But then, thinking further, I wondered well, if these units have such value still, maybe I should try using it for my simple recording needs. Maybe there is something special in that analog sound or whatever. And if I did use it, it would be like keeping a part of my brother with me, making music together, in a sense.

So what do you folks think? Is this unit something I should definitely check out (btw, I have lots of good, new old stock, still-in-wrapper, high quality blank cassettes amongst my hoard of things past), or should I not bother with figuring out how to use this antiquated device and just stick with the stuff I am currently using and am already familiar with?

View attachment 986460
I like it and wish I had it.
 

bowman

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You can, of course, make better, cleaner, more complex recordings using anything these days, but I have got say that the most fun I ever had making music was with a Tascam 4 track. A buddy and I spent many many hours writing and recording on one of those back in the day. I learned everything about recording on it. I do admit that I use digital stuff now even though I, too, have a 424 and blank cassettes stashed away. Nostalgia keeps me from selling it. I may use it again if sentimentality affects my brain someday, who knows?
 

aging_rocker

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I remember recording something on one of those, it would have been 1980?

The guy who ran the local music store had one, we got to borrow it a few times. Fun!
 

Nogoodnamesleft

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You can, of course, make better, cleaner, more complex recordings using anything these days, but I have got say that the most fun I ever had making music was with a Tascam 4 track. A buddy and I spent many many hours writing and recording on one of those back in the day. I learned everything about recording on it. I do admit that I use digital stuff now even though I, too, have a 424 and blank cassettes stashed away. Nostalgia keeps me from selling it. I may use it again if sentimentality affects my brain someday, who knows?
100%. I have yet to top something I came up with one Sunday morning, early 1990s, a cheap Washburn acoustic that I had a Fishman installed in, an old analog synth, a rented drum machine, and a Tascam 4 track I owned.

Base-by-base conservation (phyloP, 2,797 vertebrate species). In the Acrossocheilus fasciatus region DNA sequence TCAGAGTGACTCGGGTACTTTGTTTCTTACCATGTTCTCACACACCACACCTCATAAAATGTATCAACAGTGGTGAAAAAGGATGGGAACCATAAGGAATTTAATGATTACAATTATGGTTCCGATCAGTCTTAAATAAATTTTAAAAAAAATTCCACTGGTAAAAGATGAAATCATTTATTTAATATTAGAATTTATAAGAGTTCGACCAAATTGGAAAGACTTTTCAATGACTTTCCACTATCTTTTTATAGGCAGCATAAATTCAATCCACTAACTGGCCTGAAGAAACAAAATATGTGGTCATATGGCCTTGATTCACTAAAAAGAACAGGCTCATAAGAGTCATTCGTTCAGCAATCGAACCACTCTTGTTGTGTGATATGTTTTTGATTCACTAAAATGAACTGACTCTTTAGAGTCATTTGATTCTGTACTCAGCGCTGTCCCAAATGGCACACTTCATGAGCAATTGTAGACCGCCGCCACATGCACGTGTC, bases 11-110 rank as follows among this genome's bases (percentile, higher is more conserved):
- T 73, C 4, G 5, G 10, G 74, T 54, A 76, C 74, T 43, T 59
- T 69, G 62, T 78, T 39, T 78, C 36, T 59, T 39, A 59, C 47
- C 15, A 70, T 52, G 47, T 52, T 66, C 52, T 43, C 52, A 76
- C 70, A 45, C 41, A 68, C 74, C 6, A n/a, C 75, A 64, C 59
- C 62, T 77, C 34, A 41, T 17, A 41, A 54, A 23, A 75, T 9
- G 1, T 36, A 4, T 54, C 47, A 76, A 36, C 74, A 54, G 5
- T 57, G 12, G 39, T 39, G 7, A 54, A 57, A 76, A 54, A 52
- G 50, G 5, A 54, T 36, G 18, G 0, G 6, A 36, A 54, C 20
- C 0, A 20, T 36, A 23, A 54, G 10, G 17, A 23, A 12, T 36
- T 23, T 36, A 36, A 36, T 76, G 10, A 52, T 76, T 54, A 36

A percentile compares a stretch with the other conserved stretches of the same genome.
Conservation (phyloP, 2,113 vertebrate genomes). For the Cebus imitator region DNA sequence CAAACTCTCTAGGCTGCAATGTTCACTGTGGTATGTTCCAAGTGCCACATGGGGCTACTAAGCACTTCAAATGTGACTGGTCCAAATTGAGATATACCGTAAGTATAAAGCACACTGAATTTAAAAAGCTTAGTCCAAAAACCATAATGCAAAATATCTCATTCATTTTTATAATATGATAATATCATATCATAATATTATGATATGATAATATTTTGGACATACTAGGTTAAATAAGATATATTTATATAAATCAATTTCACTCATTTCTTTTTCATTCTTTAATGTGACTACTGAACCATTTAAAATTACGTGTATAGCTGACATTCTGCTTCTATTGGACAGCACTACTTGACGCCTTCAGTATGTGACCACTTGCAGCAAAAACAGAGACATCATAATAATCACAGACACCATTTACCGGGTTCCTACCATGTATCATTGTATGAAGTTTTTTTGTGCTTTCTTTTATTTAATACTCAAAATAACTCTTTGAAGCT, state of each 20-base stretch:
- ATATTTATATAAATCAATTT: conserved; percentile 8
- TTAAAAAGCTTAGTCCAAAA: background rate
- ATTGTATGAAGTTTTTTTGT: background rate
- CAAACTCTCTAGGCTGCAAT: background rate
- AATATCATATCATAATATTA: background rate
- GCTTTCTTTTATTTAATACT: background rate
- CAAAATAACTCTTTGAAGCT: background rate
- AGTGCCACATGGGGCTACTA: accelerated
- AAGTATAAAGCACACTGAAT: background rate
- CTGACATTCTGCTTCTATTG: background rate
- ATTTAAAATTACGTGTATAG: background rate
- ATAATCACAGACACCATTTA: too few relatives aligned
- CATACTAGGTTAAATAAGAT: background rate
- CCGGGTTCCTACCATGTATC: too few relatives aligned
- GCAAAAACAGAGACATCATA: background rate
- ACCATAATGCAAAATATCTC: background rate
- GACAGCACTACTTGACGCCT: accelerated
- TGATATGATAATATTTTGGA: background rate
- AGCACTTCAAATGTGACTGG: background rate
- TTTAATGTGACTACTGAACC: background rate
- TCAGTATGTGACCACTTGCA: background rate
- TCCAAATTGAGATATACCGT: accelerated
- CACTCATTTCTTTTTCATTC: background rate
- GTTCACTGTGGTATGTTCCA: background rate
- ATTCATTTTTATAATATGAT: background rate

Esquire Jones

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If I recall, that unit can record 4 tracks simultaneously. Most 4 track cassette recorders can only record 2 at a time.

So, in practical terms you would have some options. Maybe it would be good for recording band practice sessions?
 

Digital Larry

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I had something quite like it to start my questionable recording hobby back in the mid 80s. I wouldn't say there was anything magical about the sound but I did get my feet wet with all that. Would not go back.
 

Ed Driscoll

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In the 1980s, I lived in (on?) my Fostex 250, and did everything possible to get more than four tracks out of it. I would bounce tracks, stripe the first channel so that I could have my Roland TR-707 in stereo at mixdown via a sync pulse, run the 707's snare through a Yamaha SPX-90 for a gated reverb effect*, and use a second SPX-90 for reverb on the instruments and vocals, and use the fourth track for multiple parts (say the lead vocal, the guitar solo, and maybe a different instrument on the intro or outro).

693a270b99927e041f92254184988d66.jpg


The sound was lo-fi, with a fair amount of tape hiss. Considering how good a decent modern audio interface sounds, and what a DAW can do today -- and that Cakewalk is free, Garage Band comes with the iPad, and Reaper is quite affordable, there's no way I would go back.